John Bies’s Sept. 30 post (“Giuliani Cannot Rely on Attorney-Client Privilege to Avoid Congressional Testimony”) is informative but doesn’t quite explain the full scope of a lawyer’s confidentiality responsibilities, nor does it address the implications of Congress compelling an attorney to breach them.
Charles J. Dunlap is a retired Air Force major general who is currently a Professor of the Practice of Law, and Executive Director of the Center on Law, Ethics and National Security at Duke Law School.
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In the runup to Memorial Day, numerous writers denounced President Trump’s purported plans to grant clemency to several U.S. service members accused or convicted of war-zone offenses.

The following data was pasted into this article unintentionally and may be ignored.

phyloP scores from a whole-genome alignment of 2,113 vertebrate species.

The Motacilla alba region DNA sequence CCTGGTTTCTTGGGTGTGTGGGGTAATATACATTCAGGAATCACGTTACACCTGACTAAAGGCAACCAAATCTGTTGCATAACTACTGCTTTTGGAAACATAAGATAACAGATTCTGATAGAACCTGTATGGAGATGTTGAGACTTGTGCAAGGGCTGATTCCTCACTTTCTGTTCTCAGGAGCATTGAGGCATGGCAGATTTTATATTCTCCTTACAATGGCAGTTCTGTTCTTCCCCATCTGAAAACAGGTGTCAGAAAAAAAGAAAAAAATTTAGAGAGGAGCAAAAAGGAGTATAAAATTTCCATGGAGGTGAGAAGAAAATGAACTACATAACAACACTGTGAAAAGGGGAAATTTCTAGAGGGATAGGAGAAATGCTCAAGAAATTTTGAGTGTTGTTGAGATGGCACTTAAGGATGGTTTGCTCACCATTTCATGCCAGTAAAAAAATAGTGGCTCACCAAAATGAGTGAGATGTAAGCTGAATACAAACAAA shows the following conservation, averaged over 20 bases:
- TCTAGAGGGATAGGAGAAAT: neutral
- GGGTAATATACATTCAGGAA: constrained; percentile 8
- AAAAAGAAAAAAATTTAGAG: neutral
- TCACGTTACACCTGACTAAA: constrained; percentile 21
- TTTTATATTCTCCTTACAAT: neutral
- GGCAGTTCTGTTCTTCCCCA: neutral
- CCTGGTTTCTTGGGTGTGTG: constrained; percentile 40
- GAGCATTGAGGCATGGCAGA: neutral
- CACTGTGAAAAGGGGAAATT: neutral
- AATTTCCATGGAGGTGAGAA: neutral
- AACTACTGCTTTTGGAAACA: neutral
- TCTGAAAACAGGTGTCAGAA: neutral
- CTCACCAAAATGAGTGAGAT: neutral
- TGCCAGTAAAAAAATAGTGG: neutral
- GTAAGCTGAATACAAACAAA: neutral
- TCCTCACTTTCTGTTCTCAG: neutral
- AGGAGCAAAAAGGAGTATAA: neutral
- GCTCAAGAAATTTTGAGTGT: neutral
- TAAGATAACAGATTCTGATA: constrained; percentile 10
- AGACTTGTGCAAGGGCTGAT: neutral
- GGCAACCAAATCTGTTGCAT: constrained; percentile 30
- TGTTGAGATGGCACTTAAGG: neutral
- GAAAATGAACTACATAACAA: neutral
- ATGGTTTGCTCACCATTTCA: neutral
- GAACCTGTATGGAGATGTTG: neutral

I find much to applaud in Maj. (P) Dan Maurer’s thoughtful Lawfare post on potential unlawful command influence (UCI) issues associated with the president’s tweet about the controversial case of Maj.
Much controversy has arisen over the appointment of Matthew Whitaker as the acting attorney general.
In “'Okay, Let’s Go': Watching the New York Times on Trump” Benjamin Wittes largely extols Liz Garbus’s new documentary series, "The Fourth Estate" which chronicles the New York Times in the Trump era.
My friends Jack Goldsmith and Oona Hathaway published two essays in which they expertly propound what I must concede is probably the opinion of many if not most scholars: that the recent strikes on Syria violated both domestic and international law.
Allow me to offer a different view.
In announcing that 13 Russian nationals and three Russian companies were being charged for “seeking to interfere in the United States political system,” Deputy Attorney General Rod Rosenstein made it clear that the indictment contained “no allegation … that the charged conduct altered the outcome of the 2016 election.” Could a future indictment show that? Maybe, but I think that’s unlikely. Here’s why.